Google is abandoning its Renewable Energy Cheaper than Coal initiative, first launched in 2007 via Google.org as an effort to drive down the cost of renewable energy. But it is going to openly share its findings, particularly around its engineering team’s research into concentrated solar thermal (CST) technology.
“We’re publishing our results to help others in the field advance the state of this technology,” said Google yesterday via its Google.org site.
Google says it has “retired” its RE<C initiative but will continue to support renewable energy in other ways, ie, through greening its data centres, by lowering its overall carbon footprint in its facilities globally, and by educating people on how to go about creating a sustainable future, especially through its The Big Picture initiative.
Up to now, via RE<C, Google made several investments in companies that were pioneering potentially breakthrough clean technologies, as well as investing in wind-farm developments and solar projects.
Google said it would still continue to pursue its US$850m plus in investments to further develop and deploy renewable energy technologies.
Alta wind farm in the Mojave Desert in California. Google invested $157m in two projects totalling 270 MW at the Alta Wind Energy Center (AWEC), a wind installation that’s being built in several phases in the Mojave Desert
Here’s a snapshot of some investments:
- Google invested US$$10m in start-up company Brightsource in 2008. It then invested another $168m into Brightsource’s first utility-scale solar project called Ivanpah, in California’s Mojave Desert. Ivanpah looks set to produce 392MW of solar power when it is fully operational in 2013.
- Google took a 37.5pc equity stake in the critical early-stage development of the Atlantic Wind Connection (AWC) backbone, a project to build a superhighway transmission infrastructure off the mid-Atlantic coast.
- Google invested US$75m to create a fund with Clean Power Finance (CPF) to help up to 3,000 homeowners in the US go solar.
- It also invested US$280m in SolarCity, a fund to help provide innovative financing for residential solar projects to make clean energy more widely accessible
- Google’s first investment in a utility-scale renewable energy project was its 2010 US$38.8m cash injection in two wind farms in North Dakota that were being built by NextEra Energy Resources.
- Google has also invested $157m in two projects totalling 270 MW at the Alta Wind Energy Center (AWEC), a wind installation that’s being built in several phases in the Mojave Desert.
- It has invested US$100m in the Shepherd’s Flat wind farm in Arlington, Oregon, which, at 845MW, could be the world’s largest wind farm when it’s completed in 2012.
- Google invested in early stage solar-tech company eSolar.
- Geothermal drilling technology company Potter Drilling is another firm that Google took under its renewables wing.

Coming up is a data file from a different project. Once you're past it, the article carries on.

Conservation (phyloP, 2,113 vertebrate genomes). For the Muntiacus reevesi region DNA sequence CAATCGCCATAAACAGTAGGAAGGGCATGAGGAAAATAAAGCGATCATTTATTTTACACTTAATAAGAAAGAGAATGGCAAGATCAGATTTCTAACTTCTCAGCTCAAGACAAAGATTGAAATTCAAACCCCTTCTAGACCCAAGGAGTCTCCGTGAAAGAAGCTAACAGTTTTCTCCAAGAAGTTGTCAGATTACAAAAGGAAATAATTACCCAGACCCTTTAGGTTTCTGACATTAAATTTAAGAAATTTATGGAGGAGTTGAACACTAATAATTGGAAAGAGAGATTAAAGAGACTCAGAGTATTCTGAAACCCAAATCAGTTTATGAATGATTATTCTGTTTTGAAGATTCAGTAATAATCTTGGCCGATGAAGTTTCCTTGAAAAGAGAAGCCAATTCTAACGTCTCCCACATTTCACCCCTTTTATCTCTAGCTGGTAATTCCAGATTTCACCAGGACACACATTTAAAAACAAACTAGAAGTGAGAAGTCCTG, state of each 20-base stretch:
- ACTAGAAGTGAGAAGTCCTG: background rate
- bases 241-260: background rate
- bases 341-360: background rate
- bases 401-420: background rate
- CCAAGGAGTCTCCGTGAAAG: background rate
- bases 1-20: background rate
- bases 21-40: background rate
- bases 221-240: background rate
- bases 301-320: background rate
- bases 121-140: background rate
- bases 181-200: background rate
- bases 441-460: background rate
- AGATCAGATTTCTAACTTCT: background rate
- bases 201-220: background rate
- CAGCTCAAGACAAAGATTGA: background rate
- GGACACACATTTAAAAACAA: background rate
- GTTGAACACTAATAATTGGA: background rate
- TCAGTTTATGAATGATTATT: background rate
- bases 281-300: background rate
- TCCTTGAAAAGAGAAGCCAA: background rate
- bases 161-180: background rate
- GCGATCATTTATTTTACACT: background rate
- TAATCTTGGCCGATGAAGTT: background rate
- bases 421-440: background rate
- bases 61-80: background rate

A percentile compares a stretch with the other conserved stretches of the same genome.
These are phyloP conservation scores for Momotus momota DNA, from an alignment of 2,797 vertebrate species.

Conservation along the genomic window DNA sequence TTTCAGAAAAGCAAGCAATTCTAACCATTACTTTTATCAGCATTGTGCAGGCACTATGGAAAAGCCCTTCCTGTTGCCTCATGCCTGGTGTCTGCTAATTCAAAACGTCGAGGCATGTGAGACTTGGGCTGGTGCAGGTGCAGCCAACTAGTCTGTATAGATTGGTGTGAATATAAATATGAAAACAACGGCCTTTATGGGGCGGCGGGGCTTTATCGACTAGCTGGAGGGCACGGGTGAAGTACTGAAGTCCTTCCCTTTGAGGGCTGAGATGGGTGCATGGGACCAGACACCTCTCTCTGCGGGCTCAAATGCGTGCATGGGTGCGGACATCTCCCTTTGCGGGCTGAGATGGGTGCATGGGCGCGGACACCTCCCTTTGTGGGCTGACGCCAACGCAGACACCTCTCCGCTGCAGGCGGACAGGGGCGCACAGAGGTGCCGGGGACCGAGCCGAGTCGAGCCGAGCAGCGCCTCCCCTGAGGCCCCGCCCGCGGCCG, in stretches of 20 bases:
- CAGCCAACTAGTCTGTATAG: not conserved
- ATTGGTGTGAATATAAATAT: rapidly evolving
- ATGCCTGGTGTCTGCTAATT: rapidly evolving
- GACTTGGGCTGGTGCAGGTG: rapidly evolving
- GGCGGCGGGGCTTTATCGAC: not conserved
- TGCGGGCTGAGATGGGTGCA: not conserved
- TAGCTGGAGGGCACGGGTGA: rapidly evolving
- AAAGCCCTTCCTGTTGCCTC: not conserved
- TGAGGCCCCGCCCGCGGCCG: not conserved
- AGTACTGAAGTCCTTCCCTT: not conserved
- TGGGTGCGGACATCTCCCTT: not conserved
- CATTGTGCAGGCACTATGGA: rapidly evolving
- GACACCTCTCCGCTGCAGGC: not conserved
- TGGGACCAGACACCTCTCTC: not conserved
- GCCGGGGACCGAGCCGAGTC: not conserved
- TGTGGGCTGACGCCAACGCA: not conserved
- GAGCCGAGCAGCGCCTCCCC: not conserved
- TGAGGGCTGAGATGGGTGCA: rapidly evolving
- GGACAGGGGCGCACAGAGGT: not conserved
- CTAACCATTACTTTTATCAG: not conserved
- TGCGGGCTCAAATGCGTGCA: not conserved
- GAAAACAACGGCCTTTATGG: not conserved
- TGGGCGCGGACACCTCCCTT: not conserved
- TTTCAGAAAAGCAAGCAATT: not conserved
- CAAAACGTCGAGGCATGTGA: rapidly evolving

- The search engine giant also invested in the early stage company Makani Power that is pioneering wind-energy technologies.
- In terms of a US-wide initiative, Google sponsored research to develop the first Geothermal Map of the US.
- Just this year, Google made its first international renewables investment, putting €3.5m (circa US$5m) for a 49pc equity stake in a recently completed solar facility in Brandenburg, Germany.
Google also had a dedicated engineering team working to improve a type of concentrating solar thermal (CST) technology called the solar power tower.
Commenting on the CST technology, Google said earlier this week: “The solar power tower is an exciting technology that works by using a field of mirrors, called heliostats, to concentrate the sun’s rays onto a solar receiver on top of a tower. This generates electricity from the sun’s concentrated heat. It’s been successfully demonstrated in the US and abroad at a small scale. We invested $168m in the world’s largest power tower project under construction – Brightsource’s Ivanpah Solar Electric Generating System (ISEGS). The project is set to be completed in 2013, when it will generate 392MW of clean solar energy.”
Google said its RE<C engineering team focused their research on two areas of solar power technology: reducing the costs associated with heliostats, and reducing the cost and water consumption of the system.
“Our research demonstrates how overall costs could be reduced for this kind of technology.”
The Google post yesterday commented on how the world has witnessed a lot of progress in terms of clean energy in the past few years.
“We’re excited that some technologies are so quickly approaching cost competitiveness with traditional forms of energy in parts of the US and the world. Power tower technology has come a long way, too.”
Google had been supportive and artively researching CST. One reason why Google may have dropped the CST research is because PV is getting very cheap so its is perhaps winning the battle against CST. Also two of the solar tech companies Google invested in – Brightsource and eSolar – both have CST technology and their own receiver designs. so perhaps it didn’t make fiscal sense for Google to stay in the CST game, when these companies have their own enginners trained up in the area.
" … the installed cost of solar photovoltaic technology has declined dramatically over the past few years, making solar photovoltaic technology a compelling choice for consumers,” said Google this week.
Pointing to why it is stepping back from CST, Google said it had “reached a point in our engineering projects where we’re facing new challenges related to our solar receiver design”.
“At this point, other institutions seem better positioned than Google to take this work to the next level. Therefore, we’ve retired our engineering work on RE<C and are sharing our key findings,” the company said.